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Well-Handled Complaints Improve Member Relationships and Retention

Well-Handled Complaints Improve Member Relationships and Retention

No matter how good your club and staff are, you are going to receive complaints. How do you handle those complaints if they are about one of your most prized employee groups — your trainers?

Over the years, we've learned how best to handle these situations. Once you receive a complaint, you have two response objectives and ways to handle them. The tactical response is to contact the complaining member(s). The strategic response is to look internally for root causes before taking action.

Surveying your members on a regular basis (perhaps quarterly), codifying the results and taking tactical and strategic action can create change that helps keep your members longer or makes them want to come back when they leave. When surveying becomes part of your regular operations, you create an ever-changing business designed around the customer experience.

So let's look at how we addressed a general complaint we received about six years ago when we did a survey of our members, to which we received about 350 responses.

Complaint: “Most of your staff is great, but your trainers will only talk to you if they're paid. They seem arrogant.”

The wrong response to your member: “Our trainers are excellent at their jobs and are focused on their clients. It is important that they give their undivided attention to their clients. Have you tried working with a trainer?”

What the member heard: “You're wrong and we aren't about to change anything. Can we sell you something?”

The correct response to your member: “Thank you for your input. I am sorry your experience has not been positive. We will be discussing what we can do to remedy this. I will personally let you know what actions we are taking.”

What the member heard: “My input was listened to, they care about what I have to say, and I am important enough that they are going to keep me informed.”

So far so good. Our tactical response created a positive feeling with that member.

Our next step was taking a strategic response to discover the root cause of the problem because you cannot just assume it is a “bad attitude.” My first reaction to the complaint was anger at our trainers. I wanted to yell, “Are you kidding me? What the #$%@ are you doing out there? I just gave you all a raise!” Fortunately, I have learned to mentally act out my tendency toward adolescent behavior before it actually happens…most of the time.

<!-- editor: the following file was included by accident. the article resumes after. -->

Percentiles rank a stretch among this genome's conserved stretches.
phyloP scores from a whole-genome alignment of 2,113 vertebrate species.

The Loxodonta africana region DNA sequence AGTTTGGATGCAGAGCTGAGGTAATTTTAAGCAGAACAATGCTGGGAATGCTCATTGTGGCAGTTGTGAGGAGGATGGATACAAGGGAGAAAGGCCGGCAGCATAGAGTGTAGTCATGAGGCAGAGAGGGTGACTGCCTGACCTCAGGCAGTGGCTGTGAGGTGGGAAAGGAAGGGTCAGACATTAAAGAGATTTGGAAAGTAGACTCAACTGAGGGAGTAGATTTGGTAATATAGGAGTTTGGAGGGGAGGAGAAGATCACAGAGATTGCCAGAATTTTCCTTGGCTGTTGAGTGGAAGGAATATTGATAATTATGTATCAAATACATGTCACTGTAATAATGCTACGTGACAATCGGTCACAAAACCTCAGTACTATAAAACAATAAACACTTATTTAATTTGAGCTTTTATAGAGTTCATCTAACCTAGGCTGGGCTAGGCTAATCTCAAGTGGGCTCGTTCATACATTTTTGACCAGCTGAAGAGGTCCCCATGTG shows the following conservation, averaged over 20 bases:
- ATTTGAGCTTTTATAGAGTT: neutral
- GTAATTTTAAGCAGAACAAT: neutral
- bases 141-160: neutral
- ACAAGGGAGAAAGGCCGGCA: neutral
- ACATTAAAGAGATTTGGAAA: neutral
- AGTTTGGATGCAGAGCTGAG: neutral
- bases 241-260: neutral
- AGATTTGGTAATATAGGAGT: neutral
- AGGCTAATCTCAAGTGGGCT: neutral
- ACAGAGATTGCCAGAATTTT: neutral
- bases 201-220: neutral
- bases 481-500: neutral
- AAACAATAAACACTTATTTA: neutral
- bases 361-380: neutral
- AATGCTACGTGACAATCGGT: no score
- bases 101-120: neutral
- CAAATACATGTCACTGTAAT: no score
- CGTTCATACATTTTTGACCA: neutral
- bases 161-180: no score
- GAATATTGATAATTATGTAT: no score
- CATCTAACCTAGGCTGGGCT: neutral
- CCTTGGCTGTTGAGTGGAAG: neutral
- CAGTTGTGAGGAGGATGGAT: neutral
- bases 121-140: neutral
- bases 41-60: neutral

Instead, we brought our trainers into a meeting and showed them the 15 negative comments specific to trainers. (The member and employee names were blacked out.) We also had 45 positive comments, which were printed separately and withheld until later in the meeting.

Once the trainers read the negative comments, we asked what they thought. They were defensive. Undaunted, we continued to ask a lot of “how” and “why” questions: Why do you think members might see you as arrogant or too “stand-offish?” How can we portray something different to members?

We discovered a gap in how we train our staff and an issue with our trainer compensation. I had implemented, with buy-in from our trainers, an across-the-board raise on all personal training pay with the tradeoff that they would have no floor hours (paid time in which they are generating no revenue). This ranks as one of my dumber ideas. My effort to reduce waste in payroll resulted in members making comments such as: “Your trainers don't talk to anyone unless they are getting paid. They sit in the snack bar and read or drink coffee.” I had to realize that of course they do this because that is what I set up in the compensation plan.

We agreed to immediate changes that made our trainers happy, made all of us more money and made negative comments about our trainers all but vanish.

When handling member complaints, it also helps if you know who you are and what you stand for. For instance, we don't panic when we get comments about not offering programs or amenities that aren't part of who we are as a club.

The most important thing in handling complaints is to keep your cool, listen and respond appropriately. Your members will appreciate it.


Blair McHaney is CEO of Confluence Fitness Partners Inc., which does business as Gold's Gym of the Wenatchee Valley in Wenatchee, WA. He also previously served as president of the Gold's Gym Franchisee Association.

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